Among the 175 patients with psoriasis, the mean (SD) age was 49.7 (12.6) years and 91 were men (55%). The cohort had relatively low median cardiovascular risk by Framingham risk score (median, 2.0 [interquartile range (IQR), 1.0-6.0]) and had a mean (SD) body mass index (calculated as weight in kilograms divided by height in meters squared) suggestive of overweight profiles (29.6 [6.0]). Elevated sLOX-1 levels were found in patients with psoriasis compared with age- and sex-matched controls (median, 210.3 [IQR, 110.9-336.2] vs 83.7 [IQR, 40.1-151.0]; P<.001), and were associated with Psoriasis Area Severity Index (PASI) score (=0.23; 95% CI, 0.082-0.374; P=.003). Moreover, sLOX-1 was associated with NCB independent of hyperlipidemia status (=0.11; 95% CI, 0.016-0.200; P=.023), an association which persisted after adjusting for traditional cardiovascular risk factors, statin use, and biologic psoriasis treatment (=0.10; 95% CI, 0.014-0.193; P=.03). At 1 year, in those who had clinical improvement in PASI (eg, >50% improvement), a reduction in sLOX-1 (median, 311.1 [IQR, 160.0-648.8] vs median, 224.2 [IQR, 149.1 427.4]; P=.01) was associated with a reduction in NCB (=0.14; 95% CI, 0.028-0.246; P=.02).

Soluble lectinlike oxidized low-density lipoprotein receptor-1 levels were elevated in patients with psoriasis and were associated with severity of skindisease. Moreover, sLOX-1 associated with NCB independent of hyperlipidemia status, suggesting that inflammatory sLOX-1 induction may modulate lipid-rich NCB in psoriasis. Improvement of skindiseasewas associated with a reduction of sLOX-1 at 1 year, demonstrating the potential role of sLOX-1 in inflammatory atherogenesis in psoriasis.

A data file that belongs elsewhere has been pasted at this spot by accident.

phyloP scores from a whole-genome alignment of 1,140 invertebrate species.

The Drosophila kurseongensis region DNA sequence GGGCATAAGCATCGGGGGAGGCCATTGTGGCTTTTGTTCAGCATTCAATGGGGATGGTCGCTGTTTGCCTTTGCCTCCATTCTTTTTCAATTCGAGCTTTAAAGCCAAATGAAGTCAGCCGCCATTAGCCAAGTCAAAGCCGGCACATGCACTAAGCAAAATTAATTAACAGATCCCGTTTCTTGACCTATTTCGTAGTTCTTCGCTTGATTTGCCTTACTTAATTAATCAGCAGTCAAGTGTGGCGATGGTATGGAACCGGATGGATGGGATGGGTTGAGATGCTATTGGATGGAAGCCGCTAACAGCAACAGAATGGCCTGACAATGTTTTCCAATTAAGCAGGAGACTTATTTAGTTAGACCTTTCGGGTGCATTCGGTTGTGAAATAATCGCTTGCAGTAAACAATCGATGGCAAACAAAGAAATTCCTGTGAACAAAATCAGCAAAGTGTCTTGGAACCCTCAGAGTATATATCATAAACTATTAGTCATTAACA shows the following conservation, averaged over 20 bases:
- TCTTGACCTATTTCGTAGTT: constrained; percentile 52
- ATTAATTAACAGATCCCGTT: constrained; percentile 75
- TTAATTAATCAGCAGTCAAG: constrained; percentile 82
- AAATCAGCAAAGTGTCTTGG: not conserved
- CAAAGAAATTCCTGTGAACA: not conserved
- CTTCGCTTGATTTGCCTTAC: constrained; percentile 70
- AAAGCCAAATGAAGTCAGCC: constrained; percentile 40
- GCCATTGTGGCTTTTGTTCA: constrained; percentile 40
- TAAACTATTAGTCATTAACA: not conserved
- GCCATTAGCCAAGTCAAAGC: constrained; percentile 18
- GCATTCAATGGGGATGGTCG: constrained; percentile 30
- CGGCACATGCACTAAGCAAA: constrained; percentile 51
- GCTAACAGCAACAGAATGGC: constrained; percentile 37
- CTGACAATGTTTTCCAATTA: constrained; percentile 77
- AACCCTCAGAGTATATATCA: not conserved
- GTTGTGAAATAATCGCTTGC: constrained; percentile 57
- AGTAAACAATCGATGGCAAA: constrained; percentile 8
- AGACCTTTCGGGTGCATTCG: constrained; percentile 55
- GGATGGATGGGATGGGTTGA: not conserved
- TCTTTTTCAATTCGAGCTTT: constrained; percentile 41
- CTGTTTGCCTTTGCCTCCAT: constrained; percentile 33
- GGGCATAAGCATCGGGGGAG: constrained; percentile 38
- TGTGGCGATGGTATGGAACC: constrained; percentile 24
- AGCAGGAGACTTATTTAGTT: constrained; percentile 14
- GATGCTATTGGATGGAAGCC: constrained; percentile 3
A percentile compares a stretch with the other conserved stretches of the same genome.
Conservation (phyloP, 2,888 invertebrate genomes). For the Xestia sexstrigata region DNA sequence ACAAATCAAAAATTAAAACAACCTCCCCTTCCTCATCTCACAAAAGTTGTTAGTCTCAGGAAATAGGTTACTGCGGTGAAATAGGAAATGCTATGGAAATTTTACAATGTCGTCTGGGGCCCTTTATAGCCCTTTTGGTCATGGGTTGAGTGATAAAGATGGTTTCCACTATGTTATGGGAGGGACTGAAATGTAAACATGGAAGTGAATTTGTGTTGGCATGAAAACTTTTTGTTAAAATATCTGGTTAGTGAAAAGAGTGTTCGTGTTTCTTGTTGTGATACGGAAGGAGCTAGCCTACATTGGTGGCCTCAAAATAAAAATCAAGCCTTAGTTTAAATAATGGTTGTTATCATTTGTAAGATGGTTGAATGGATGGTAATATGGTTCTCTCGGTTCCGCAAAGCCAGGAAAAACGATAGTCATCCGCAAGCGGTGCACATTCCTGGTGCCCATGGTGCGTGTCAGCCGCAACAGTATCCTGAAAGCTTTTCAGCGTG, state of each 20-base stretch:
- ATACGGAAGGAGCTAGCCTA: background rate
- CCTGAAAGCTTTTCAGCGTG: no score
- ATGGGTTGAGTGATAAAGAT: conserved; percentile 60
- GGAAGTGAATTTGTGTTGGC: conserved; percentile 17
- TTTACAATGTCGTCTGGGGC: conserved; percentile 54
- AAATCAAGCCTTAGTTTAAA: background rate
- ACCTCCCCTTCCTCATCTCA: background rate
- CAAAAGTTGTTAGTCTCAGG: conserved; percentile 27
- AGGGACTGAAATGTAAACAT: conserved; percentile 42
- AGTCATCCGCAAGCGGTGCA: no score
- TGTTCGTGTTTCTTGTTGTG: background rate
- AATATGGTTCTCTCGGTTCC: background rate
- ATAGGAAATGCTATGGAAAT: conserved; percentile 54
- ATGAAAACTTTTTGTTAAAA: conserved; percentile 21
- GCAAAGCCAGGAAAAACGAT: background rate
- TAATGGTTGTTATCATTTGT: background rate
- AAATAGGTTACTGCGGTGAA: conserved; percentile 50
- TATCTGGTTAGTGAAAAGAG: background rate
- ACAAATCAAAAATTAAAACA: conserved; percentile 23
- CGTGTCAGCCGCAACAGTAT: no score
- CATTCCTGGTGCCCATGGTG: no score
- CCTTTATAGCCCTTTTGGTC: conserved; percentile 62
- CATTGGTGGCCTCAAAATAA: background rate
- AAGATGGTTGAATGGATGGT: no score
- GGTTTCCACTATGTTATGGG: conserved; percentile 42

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Comparing Perceptions of Psoriatic Arthritis Disease Activity – Physician’s Weekly

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While guidelines for psoriatic arthritis recommend a treatment target of remission or low disease activity, consensus is lacking on how to define either. Disease activity is most often measured by DAPSA (Disease Activity index for Psoriatic Arthritis) scorebased mainly on jointsor VLDA/MDA (very low disease activity/minimal disease activity) criteriabased on assessment of joints, skin, and entheses. Previous research indicates that remission/low disease activity rates are higher with the use of DAPSA than with VLDA/MDA, according to Laure Gossec, MD, PhD, but what measurements with either test mean to patients is not well known.

For a study published in Annals of the Rheumatic Diseases, Dr. Gossec and colleagues surveyed patients with psoriatic arthritis of more than 2 years and compared their perceptions of remissions with those of their physicians and VLDA, LDA, and DAPSA scores.

In these patients not selected for good disease control and with usually long disease duration, remission or low disease activity were attained by more than 50% of patients, says Dr. Gossec. Patient-perceived remission/low disease activity was frequent (65.4%). Patient-perceived remission was as frequent as remission based on DAPSA, whereas good status according to VLDA/MDA was reached less frequently. DAPSA-based status appeared to correctly reflect patient-perceived low disease activity, which is an argument to use this score to assess psoriatic arthritis.